Huawei Banned From Using Micro SD Cards In Laptops, Mobile; But Huawei CEO Is Confident Of A Comeback
Apparently it is a big deal when you aren’t at good terms with the US, especially under the watch of President Trump. The Chinese mobile phone giant and one of the world leaders in smartphone manufacturing, Huawei has been added to the ‘entity list’ by the US Commerce Department on 24th May for 90 days and things haven’t been going any better for the company since then.
The entity list is like a blacklist, which means that US companies are banned from selling their products to Huawei, which is creating some serious consequences for the Chinese giant.
Google and Microsoft Pull Out Their Services from Huawei:
Many US companies, including Google and Microsoft have revoked their services from the company. Google announced that it will cut off its Android license from Huawei, including Play Store or other Google-run services. Thankfully, existing Huawei phones will still have Android OS and will receive security updates. Huawei Mate 20 Pro has been delisted from the Android Q beta program, leading to major security updates lying on hold.
Microsoft is another in line for cutting off its ties with Huawei. It has taken down Huawei laptops from its stores. The service team of Microsoft’s headquarters in Shenzhen has been revoked and Microsoft is no longer accepting orders from Huawei. Huawei MateBook has come up with new and innovative market designs but it runs on Windows 10, which now is a problem.
Bad Timing: Huawei Banned from Using SD Cards:
Huawei has been kicked out from the SD Association. The SD Association looks after the use of SD card standards. This means that future Huawei smartphones won’t be able to use microSD cards. Notably, SD and microSD cards will continue to work on existing Huawei mobiles and laptops.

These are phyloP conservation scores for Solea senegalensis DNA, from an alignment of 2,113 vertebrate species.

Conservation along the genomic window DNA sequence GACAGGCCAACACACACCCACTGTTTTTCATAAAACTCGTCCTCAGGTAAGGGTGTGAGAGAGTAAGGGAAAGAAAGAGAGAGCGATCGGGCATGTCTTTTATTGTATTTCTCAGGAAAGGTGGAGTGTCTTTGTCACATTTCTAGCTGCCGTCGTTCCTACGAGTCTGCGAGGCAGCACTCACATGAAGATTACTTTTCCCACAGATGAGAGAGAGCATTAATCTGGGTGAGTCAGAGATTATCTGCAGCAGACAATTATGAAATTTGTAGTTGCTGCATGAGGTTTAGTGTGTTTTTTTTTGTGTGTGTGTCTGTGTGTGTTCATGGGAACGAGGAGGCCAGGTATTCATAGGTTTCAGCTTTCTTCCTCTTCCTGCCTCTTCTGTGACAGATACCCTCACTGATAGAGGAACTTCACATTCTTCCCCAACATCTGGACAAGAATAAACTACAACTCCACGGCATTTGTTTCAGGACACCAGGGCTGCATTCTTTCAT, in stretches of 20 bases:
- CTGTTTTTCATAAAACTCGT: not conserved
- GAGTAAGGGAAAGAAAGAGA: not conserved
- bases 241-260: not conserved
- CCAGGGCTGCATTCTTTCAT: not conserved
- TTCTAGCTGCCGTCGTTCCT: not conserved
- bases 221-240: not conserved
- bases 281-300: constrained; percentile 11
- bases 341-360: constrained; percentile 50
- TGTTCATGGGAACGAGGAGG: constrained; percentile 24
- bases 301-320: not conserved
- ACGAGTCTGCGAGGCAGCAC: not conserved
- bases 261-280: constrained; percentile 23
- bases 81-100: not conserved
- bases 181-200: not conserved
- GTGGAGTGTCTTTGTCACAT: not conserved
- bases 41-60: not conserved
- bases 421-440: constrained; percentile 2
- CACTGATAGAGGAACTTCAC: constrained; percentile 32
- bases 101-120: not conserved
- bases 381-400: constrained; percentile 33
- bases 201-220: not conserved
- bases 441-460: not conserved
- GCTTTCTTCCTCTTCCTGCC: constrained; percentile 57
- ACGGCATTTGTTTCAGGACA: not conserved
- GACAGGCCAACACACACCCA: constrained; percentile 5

It has been reported though that Huawei has been developing its own storage expansion system, which is known as NM Cards. Its latest phones, the P30 series and the Mate 20 series support these cards but those are manufactured by Toshiba and Toshiba has stopped shipments to Huawei. Also, NM cards aren’t easily available and are often more expensive.
Huawei has also been restriced temporarily from the Wi-Fi Alliance, much like SD Association, except the former takes care of all the Wi-Fi standards that come with a smartphone.
How Bad is the Scenario for Huawei?
Huawei has been cut off from many companies, some American, while some not. After the current three-month temporary license expires, Huawei will need U.S. government’s approval to acquire supplies from the states.
- The chip company ARM Holdings have suspended business with Huawei. Huawei phones have Kirin chipsets that use ARM cores for CPU and GPU and its designs are used in Huawei’s 5G chip.
- Intel, Qualcomm, Xilinx and Broadcom have also halted shipments to Huawei. This hurts not just the company’s smartphone business, but its PC and server operations as well.
- The Brit mobile network operator EE Ltd has abandoned to sell Huawie 5G phones.
- Vodafone has paused the launch of Huawei Mate 20 X (5G).
- Japanese carriers KDDI, NTT Docomo and SoftBank have delayed the launch of new Huawei phones.
- Panasonic has suspended trade with Huawei.
How is Huawei Handling the Disaster?
For starters, Huawei’s founder and CEO Ren Zhengfei has surprisingly been found quite calm when interviewed on this pertaining US and China Trade War. He says that growth has sure slowed down for the Chinese giant but the revenue grew 39% over the same period last year. This rate decreased to 25% in April and may continue decreasing.
It has also been working on reducing its dependence on US hardware and software thus working on an OS in-house. Huawei has a stock that will last it about a year’s worth of certain components. It is estimated that its smartphone shipments may decline from 4% to 24% in 2019.
If the ban remains longer, Huawei might lose market shares outside China to its rivals. The company might sure find some local alternatives to replace its loss but the effect won’t be the same.